It makes a lot of sense - why were the Jedis generals? This doesn't vibe at all with the peaceful hermits in the original trilogy. The Clone Wars finally actually hones in on this, mainly through Ahsoka. She's really a brilliant character that they can use to point out the Jedi's hypocrisy - she's not a main character from the movies that would require some heavy explaining, or more importantly, would actively be criticising the Galactic institution they are working for. Anakin is an admittedly weird example, but his fall does have a tremendous amount to do with the realization that the Jedi are not serving their original purpose. Sure, the reaction probably shouldn't be to kill all the younglings, but he's still right.
The Clone Wars begins to hone in on this, especially in the last few episodes. The cracks in the war start to show, though the unlikely sources of Darth Maul, Ahsoka, and a Clonetrooper Commander named Rex whose Order 66 brain chip Ahsoka disables. The thing is, though, it's not necessarily blatant. There is still room to take everything that happens straight. It really depends on your perception. There is a lot of hokey elements, though. The opening 1940s serial narration you could interpret as genuine or as over-the-top propaganda. Again, the ascension of Palpatine is obvious, it's the whole point. So that shadow looms over the entire series - which makes treating everything at face value feel very awkward.
There is also the simple fact that the CIS' reason for seceding from the Galactic Republic are never really explained well. Did they just...not want their corporations to be taxed? They really are Trade Federations, Intergalactic Banking Clans, and of course the Techno Union. It's really like they all just didn't want to be regulated so they went to war with the government. That sounds like such a farce, but the added layer is that no one really questions the reasons for war. Even the Jedi are like, "Whelp, time to fight droids I guess. Choppy choppy!" There is a lot of "Fighting to preserve Democracy!" which sounds insane coming from a series and films that premiered during the Bush years.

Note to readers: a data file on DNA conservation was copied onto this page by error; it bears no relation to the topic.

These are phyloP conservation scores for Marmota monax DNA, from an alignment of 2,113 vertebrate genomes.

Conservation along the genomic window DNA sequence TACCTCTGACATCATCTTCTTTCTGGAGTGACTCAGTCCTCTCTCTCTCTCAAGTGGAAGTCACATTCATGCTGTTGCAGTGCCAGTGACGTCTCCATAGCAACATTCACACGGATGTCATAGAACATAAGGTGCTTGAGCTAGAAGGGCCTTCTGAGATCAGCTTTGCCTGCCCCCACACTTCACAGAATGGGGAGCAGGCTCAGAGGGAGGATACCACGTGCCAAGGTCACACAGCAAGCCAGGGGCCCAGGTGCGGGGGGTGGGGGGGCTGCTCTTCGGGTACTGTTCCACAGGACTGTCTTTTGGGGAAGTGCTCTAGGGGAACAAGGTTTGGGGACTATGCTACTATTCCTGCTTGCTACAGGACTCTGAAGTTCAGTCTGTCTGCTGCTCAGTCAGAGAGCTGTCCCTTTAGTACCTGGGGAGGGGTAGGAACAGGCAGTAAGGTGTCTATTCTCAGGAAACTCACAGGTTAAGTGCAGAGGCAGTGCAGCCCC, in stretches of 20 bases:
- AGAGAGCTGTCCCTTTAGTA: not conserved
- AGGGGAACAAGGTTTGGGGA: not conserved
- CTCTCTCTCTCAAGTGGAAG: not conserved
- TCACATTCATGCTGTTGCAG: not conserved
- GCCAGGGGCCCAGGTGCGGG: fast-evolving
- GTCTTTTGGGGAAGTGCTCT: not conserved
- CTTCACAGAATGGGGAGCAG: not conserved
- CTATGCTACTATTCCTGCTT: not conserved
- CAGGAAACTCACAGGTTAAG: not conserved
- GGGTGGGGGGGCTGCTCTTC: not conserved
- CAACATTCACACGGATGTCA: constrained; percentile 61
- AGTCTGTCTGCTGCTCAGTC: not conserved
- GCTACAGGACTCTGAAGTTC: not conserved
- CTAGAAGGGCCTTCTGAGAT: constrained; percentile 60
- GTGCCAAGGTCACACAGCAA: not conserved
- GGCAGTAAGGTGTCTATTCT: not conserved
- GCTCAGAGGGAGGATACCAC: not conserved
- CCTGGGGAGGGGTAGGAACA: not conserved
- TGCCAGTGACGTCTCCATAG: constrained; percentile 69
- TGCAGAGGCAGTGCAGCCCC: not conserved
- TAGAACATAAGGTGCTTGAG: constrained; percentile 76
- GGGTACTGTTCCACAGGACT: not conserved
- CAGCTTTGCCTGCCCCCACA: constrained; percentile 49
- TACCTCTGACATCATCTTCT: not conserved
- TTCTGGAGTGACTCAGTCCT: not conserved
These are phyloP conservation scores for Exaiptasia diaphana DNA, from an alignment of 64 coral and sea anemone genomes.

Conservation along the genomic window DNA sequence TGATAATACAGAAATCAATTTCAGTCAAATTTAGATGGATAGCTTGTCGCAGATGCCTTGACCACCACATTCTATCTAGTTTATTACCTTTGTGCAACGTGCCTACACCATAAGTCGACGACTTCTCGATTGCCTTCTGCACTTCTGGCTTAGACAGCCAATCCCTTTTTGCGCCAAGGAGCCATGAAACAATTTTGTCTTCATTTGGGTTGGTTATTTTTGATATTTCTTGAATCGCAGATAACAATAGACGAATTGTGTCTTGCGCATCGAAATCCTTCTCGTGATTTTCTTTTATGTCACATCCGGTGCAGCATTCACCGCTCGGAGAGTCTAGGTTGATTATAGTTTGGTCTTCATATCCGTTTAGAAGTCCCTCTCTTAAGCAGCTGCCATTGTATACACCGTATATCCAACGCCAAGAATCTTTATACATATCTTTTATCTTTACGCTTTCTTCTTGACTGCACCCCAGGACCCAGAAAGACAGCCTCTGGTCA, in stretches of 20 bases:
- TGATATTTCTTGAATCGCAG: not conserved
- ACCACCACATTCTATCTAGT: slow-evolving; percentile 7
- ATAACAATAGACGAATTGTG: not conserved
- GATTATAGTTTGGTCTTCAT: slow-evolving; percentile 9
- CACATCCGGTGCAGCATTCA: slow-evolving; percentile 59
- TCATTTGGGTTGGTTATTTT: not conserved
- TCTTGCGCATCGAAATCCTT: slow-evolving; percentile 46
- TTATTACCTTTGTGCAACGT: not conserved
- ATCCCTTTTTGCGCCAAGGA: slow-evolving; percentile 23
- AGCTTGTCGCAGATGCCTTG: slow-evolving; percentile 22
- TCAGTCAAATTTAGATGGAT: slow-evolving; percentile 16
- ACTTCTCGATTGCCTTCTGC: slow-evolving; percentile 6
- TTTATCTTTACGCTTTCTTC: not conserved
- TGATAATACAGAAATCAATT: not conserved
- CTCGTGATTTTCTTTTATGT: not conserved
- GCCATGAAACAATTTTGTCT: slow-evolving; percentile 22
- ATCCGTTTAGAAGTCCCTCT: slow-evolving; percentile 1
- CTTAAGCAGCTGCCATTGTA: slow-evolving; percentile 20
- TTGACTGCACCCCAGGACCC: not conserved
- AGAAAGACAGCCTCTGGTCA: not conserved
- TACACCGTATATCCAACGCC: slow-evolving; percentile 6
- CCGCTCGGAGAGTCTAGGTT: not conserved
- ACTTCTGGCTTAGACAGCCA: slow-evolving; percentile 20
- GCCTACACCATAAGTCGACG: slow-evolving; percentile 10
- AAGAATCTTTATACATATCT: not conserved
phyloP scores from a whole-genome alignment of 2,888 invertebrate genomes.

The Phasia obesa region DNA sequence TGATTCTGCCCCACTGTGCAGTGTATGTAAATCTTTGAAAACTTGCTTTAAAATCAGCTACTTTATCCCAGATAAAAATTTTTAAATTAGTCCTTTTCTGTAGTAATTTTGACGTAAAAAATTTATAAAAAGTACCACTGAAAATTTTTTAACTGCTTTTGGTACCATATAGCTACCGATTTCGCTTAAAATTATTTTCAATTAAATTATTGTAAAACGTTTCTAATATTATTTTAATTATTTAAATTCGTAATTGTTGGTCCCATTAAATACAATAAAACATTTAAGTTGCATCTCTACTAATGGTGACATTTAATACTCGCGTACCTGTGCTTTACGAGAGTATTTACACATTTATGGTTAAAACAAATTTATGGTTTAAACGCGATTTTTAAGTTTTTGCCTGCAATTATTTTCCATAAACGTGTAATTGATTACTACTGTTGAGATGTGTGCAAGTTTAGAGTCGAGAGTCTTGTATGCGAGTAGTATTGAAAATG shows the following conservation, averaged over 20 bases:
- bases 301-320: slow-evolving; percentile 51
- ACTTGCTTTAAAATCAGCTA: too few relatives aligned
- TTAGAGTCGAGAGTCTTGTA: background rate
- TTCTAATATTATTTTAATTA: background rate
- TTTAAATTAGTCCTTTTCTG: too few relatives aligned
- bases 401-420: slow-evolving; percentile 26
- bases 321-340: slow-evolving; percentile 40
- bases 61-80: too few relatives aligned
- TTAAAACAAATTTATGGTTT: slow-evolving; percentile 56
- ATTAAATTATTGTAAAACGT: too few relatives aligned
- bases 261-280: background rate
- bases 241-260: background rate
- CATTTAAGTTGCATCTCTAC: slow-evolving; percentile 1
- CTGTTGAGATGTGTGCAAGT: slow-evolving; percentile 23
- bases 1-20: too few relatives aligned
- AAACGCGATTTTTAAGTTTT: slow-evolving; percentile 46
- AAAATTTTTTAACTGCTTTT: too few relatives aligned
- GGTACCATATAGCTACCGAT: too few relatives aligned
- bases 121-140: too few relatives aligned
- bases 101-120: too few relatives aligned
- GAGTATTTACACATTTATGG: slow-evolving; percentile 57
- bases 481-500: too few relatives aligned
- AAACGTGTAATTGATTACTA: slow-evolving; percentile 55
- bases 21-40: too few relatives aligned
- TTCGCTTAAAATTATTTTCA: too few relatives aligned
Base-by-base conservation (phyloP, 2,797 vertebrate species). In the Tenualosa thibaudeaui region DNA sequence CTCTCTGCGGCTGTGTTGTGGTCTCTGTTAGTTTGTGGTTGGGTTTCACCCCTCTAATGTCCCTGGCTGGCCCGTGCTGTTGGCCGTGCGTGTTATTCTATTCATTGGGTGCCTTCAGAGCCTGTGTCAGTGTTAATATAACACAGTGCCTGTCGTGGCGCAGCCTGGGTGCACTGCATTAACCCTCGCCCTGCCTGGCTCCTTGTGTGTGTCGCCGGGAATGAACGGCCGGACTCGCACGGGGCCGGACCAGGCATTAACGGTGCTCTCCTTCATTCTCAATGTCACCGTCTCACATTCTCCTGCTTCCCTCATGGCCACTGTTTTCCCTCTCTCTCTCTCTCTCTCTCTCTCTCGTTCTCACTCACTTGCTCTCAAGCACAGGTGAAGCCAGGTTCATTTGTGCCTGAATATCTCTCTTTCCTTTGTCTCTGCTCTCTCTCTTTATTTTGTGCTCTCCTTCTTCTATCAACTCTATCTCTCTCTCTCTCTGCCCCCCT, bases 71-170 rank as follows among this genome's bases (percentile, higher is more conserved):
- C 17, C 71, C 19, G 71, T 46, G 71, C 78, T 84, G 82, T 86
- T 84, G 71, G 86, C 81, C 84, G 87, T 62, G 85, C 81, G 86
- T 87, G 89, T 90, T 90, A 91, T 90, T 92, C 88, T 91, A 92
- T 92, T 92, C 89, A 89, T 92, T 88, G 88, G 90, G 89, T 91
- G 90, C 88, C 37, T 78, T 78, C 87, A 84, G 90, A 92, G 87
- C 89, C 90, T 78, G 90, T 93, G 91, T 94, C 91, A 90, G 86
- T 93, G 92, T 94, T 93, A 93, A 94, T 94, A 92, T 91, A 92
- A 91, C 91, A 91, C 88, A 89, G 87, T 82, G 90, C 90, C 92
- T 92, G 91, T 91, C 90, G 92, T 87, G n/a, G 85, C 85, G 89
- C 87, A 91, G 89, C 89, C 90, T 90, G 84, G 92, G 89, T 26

We also don't talk enough about how this war featured mass-produced droids fighting mass-produced clones. It just all feels like bullshit produced by higher powers who didn't want to get their hands dirty. This is built into the premise, of course, but where it gets weird is when they demonstrate these clones fighting with real valor and droids with real personalities. Is it truly postmodern? Or does it exist in a space where genuine emotion can exist despite its superfluous and hollow origins?
So, to level with everyone, this show is a money-making machine designed for children without much room for nuance. It's not a dirty, underground satire designed to upset the natural order. At the same time, though, it totally is. We don't give Lucas and Filoni enough credit for pulling this off - or maybe they deserve derision for sincerely bunging and muddying a clear message of parody. All the glory of war, patriotism, and celebration of heroics rings so false in this world, but you need a top-down view to understand that.